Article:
Planning a Residential Subdivision People Want to Live In | 2-10 Blog

The Builder’s Guide to Developing an Inviting Residential Subdivision

When building a new subdivision, developers and builders should aim to create something that will excite would-be homebuyers. Potential buyers need to envision themselves thriving in their new home. Fortunately, there are a variety of things builders like you can do to create the type of subdivisions people want to live in.

From a sense of community to the perfect layout for each lot, here’s your guide to planning and developing a residential subdivision that buyers will want to call home.

Before you get started, read up on subdivision and site design standards

Every municipality has its own set of rules and regulations that govern development of land for residential use. Many communities also have specific guidelines for mitigating common hazards in a region, such as mudslides or wildfires, which can have a massive impact on your subdivision’s eventual design.

Before you start sketching out lots, make sure your team has a full understanding of specific design standards. This will save time, money and headaches in the long run.

Choose a subdivision layout that maximizes space

You want a layout that maximizes the total number of lots you can build, but creating this type of design isn’t always straightforward.

Lots that are too small will make residents feel claustrophobic and unsettled, so you need to allocate enough space for people to relax on their property. Lots that are too big can reduce overall profits. The contour of the land also plays a role in the final layout, which is why it’s so important to look at a contour map when planning. The most welcoming subdivisions also have plenty of trees, greenery and other aesthetically pleasing natural components.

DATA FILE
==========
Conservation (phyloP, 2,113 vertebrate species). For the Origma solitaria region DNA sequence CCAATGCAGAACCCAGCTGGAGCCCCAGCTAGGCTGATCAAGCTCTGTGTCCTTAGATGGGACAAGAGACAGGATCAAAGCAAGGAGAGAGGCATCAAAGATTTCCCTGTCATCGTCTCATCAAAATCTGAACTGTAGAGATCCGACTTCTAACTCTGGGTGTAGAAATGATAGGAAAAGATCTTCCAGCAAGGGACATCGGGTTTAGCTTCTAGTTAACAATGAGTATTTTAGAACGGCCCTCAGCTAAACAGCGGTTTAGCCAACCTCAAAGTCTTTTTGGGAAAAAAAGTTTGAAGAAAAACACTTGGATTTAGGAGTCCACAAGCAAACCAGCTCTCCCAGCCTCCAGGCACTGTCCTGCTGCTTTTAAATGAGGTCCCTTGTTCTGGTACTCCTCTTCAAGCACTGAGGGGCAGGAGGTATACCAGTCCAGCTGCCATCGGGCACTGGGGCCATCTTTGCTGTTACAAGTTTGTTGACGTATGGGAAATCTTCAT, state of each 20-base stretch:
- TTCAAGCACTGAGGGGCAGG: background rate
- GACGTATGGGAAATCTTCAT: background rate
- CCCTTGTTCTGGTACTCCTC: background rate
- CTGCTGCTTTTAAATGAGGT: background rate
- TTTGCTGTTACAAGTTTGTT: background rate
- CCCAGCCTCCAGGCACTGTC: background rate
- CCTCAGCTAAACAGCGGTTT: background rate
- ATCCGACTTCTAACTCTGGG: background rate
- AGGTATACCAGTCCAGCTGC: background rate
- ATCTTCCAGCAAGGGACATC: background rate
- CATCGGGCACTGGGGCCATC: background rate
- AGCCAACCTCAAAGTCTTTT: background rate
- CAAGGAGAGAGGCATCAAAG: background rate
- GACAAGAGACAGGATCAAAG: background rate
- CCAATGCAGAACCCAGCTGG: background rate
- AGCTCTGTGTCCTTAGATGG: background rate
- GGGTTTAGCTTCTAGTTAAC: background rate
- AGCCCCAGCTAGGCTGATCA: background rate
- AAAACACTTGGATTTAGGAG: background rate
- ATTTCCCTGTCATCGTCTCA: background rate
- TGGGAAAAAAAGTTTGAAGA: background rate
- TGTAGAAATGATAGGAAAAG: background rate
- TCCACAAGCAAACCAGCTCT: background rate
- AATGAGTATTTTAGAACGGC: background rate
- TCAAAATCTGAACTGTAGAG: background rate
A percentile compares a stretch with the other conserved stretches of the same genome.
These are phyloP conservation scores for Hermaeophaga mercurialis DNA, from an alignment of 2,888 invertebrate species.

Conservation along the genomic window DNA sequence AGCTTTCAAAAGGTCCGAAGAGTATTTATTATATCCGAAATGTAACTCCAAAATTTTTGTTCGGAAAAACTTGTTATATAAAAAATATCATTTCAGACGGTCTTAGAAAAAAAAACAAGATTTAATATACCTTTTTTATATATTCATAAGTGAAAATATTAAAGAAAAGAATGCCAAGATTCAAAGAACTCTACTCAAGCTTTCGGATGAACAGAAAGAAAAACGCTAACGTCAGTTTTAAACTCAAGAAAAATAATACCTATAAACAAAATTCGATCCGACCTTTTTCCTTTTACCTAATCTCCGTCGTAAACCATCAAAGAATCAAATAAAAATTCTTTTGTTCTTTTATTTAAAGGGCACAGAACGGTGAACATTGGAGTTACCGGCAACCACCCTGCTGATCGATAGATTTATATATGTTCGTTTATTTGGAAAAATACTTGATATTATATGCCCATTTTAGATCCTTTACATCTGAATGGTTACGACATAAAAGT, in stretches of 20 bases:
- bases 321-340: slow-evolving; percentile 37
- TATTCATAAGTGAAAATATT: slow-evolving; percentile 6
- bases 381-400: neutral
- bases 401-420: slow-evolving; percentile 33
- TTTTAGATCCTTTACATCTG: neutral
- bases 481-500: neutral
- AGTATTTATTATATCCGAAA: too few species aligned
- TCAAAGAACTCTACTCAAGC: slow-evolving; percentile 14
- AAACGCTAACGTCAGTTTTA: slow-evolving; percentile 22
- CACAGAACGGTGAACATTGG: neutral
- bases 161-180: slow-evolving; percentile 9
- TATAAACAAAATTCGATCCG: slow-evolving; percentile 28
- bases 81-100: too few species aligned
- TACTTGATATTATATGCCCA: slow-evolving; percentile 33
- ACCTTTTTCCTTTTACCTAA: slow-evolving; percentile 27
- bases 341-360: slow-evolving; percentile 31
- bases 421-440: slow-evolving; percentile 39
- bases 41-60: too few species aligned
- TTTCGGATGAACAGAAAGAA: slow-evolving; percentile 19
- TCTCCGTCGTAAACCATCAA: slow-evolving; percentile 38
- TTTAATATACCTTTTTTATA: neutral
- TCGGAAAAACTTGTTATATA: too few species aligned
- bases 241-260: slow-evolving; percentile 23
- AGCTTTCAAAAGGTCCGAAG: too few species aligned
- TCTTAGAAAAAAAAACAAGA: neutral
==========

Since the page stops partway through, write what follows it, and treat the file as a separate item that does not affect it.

Design with community in mind

Today’s buyers want more than four walls and a yard when they purchase a new home. They also crave a sense of community and want to live in a place where they feel like they belong. In many subdivisions, a sense of community is fostered through parks, playgrounds and sidewalks where people can stroll safely.

Master planned communities are another great way to foster community and they’ve seen increased interest over the past several years. These communities are supportive of a resident’s daily living needs and include features like parks, common areas, fitness facilities, local businesses and shops.

Even if you have no plans to build an entire master-planned subdivision, you can still study their successes to get new ideas for your own project.

Be flexible in your planning, because subdivisions can change as the development matures

If you want the freedom to be responsive to changing market trends and other variables, flexibility is crucial. As any builder knows, plans tend to change frequently in the residential construction industry.
For example, don’t install street improvements (such as new road signs and light posts) to undeveloped sections of the subdivision right away. Add these items to the development as new sections are opened — this provides flexibility to change the layout, lot sizes and other factors as needed.

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